Adele L. Abrams, Esq., CMSP
Cannabis on the Ballot in 2022
While most political attention is focused on the current primary season, one thing that may draw voters to the polls in November 2022 is cannabis. There are now six states that are poised to have residents vote on referenda to legalize recreational cannabis: Maryland, Ohio, Missouri, Arkansas, South Dakota and Oklahoma. Tennessee is also considering a non-binding ballot question asking three questions of voters relating to legalization of marijuana.
The Delaware House has passed legislation to remove all penalties associated with either the possession or the not-for-profit transfer of up to one ounce of marijuana by adults, although possession above this limit and the public consumption of marijuana would still be classified as a misdemeanor. In New Hampshire, political strategy is underway to pass legislation that would eliminate civil fines for minor marijuana possession and legalize the limited home cultivation of cannabis – the bill passed the House but failed in the state Senate, and is now being added to other legislation with a greater chance of passage this term.
South Carolina’s proposed legislation, the South Carolina Compassionate Care Act, which would allow qualifying patients to use, purchase, and possess medical cannabis with a physician’s recommendation, passed the state Senate but was killed this month on a procedural vote in the SC House. Meanwhile, in some states, medical cannabis laws are being altered. Utah and Ohio are both considering legislation to expand the pool of qualifying conditions to include “acute pain” that would otherwise be treated with opioids (in Utah) and to allow legal use by those diagnosed with an autism spectrum disorder (Ohio). South Dakota is looking to permit qualified medical patients to grow more plants for personal use.
Legislation just passed by the Colorado House and Senate streamlines and expands the record sealing process for those with marijuana-related records, and provides employment and tenant protections for those whose records have been sealed. Illinois is considering legislation to protect cannabis consumers from employment discrimination by limiting employers’ ability to either discipline or refuse to hire a worker because of positive drug tests for THC.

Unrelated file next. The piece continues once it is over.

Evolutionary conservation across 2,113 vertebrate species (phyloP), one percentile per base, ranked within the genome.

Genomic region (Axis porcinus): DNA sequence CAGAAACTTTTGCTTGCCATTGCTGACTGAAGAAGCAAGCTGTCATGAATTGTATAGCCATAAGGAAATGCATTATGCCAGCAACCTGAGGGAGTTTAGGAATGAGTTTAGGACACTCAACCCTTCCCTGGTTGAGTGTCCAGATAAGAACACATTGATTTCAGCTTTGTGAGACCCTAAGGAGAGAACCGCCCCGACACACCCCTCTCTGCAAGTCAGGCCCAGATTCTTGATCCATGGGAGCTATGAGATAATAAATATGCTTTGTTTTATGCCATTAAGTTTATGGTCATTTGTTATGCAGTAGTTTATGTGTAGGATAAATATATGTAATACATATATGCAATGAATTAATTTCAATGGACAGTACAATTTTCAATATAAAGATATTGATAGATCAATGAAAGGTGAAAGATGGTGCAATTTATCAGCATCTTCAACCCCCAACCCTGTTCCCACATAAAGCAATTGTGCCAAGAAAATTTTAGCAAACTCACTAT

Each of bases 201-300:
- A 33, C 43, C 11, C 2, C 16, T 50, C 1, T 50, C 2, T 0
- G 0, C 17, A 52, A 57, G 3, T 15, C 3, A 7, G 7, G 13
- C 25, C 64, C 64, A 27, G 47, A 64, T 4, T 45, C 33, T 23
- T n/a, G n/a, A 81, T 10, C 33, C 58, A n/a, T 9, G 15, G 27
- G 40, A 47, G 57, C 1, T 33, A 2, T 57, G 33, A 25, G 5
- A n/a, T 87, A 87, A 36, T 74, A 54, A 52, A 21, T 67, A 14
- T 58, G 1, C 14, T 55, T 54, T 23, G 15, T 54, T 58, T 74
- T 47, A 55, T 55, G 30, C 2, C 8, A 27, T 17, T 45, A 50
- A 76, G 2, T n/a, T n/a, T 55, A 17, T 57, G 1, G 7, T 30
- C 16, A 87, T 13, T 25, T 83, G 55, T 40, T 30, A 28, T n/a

Meanwhile, a national survey in April 2022 from New Frontier Data found that 53 percent of Americans over 18 years of age acknowledge having consumed cannabis and 60 percent of active consumers were between 18 and 44 years of age. They were most likely to report consuming cannabis for the purposes of relaxation, reducing anxiety, and managing pain. This is obviously a critical segment of the workforce for construction, mining, and heavy industrial operations that may have many “safety sensitive” tasks that are inconsistent with impairment on the job from drugs, alcohol or other causes such as fatigue and stress.
Relaxation of cannabis laws will likely increase use in those states with more lenient laws. Moreover, federal legalization – which has growing bipartisan support - will require employers to consider accommodation of those who use cannabis medically under the Americans with Disabilities Act and further complicate workplace policies on cannabis use.
The bottom line is that while state legislatures are in season, cannabis legalization bills will be blooming like summer flowers. Employers in a multi-state environment must carefully monitor changes in the jurisdictions where they have worksites, and review any “legacy” policies that may no longer be legally effective in today’s changing cannabis world. For assistance with program review, contact Adele Abrams at email@example.com.